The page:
Disaster Potential Study

TOP > Organization > Hazard and Risk Evaluation Research Division > Disaster Potential Study

Professor: Shunichi Koshimura(Concurrent)
Associate Professor: Keiko UDO

The Disaster Potential Study Laboratory identifies destructive mechanisms of disasters in coastal areas and rivers, such as tsunamis, storm surges, high waves, flood, droughts and environmental contaminations, in order to quantify disaster risks and develop efficient disaster prevention/mitigation measures. There are concerns about the increase of disasters caused by sea level rise, changes in annual rainfall and glacial melt due to climate change, and these factors are also important subjects of our studies.

Our main research projects are as follows:

  • Mechanisms of coastal levee destruction and coastal erosion due to the 2011 tsunami
  • Projection of beach disappearance due to sea-level rise and proposal of effective adaptation measures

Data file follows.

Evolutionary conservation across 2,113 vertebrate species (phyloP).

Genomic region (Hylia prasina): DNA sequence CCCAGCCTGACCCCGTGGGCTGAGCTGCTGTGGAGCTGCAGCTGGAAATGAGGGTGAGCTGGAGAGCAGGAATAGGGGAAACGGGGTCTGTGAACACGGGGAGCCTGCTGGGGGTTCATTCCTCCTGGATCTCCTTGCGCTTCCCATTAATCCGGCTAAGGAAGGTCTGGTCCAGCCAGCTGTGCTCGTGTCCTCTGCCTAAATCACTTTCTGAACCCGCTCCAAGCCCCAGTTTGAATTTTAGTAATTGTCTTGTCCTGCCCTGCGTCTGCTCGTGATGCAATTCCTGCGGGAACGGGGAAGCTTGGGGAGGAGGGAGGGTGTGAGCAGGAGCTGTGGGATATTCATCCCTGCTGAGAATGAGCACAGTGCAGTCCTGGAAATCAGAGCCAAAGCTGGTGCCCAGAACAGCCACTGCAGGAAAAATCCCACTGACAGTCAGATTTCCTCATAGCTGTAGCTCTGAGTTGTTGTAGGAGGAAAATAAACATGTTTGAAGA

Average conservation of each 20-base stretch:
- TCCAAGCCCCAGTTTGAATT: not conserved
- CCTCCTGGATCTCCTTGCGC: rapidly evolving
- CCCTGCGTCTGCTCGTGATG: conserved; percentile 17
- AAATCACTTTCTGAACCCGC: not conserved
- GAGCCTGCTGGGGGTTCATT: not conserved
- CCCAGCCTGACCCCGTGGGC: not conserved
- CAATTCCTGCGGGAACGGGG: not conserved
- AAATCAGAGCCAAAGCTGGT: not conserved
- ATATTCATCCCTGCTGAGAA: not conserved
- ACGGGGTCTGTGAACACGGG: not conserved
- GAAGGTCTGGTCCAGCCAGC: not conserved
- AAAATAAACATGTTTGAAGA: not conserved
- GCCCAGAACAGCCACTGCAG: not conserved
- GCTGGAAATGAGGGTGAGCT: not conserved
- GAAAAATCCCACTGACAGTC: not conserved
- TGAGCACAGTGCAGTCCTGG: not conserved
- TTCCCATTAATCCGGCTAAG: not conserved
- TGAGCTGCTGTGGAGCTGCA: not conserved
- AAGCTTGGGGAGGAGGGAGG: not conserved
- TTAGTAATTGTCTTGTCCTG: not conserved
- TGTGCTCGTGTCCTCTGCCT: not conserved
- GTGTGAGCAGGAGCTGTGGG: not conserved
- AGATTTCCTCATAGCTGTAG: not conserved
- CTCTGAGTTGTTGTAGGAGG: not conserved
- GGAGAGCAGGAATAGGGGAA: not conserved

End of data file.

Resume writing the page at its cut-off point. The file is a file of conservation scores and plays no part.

• Physically–based numerical modeling and action-oriented approach to mitigate typhoon- and flood-related disasters in Japan and Southeast Asia
  • Glacial melt and catchment modeling for various climate change scenarios
  • Changes in the water chemistry of coastal marine systems and the sustainable development of offshore aquaculture after the 2011 earthquake
(Please see our website [http://potential1.civil.tohoku.ac.jp/topEN.html] for more information) We have conducted field surveys for clarifying the mechanisms of coastal levee destruction and coastal erosion due to the 2011 tsunami and evaluating damage caused by Typhoon Haiyan in the Philippines in 2013 (Figure 1).

 

Figure 1. On-site surveys of the 2011 tsunami in Japan (left), and the 2013 Typhoon Haiyan in the Philippines (right).

Figure 3. Projection of beach disappearance for Japan, assuming sea-level rise of 0.3 m in the long-term future.

Figure 4. Temporal COD variations in the Matsushima Bay due to tsunami damage to sewage plants in 2011.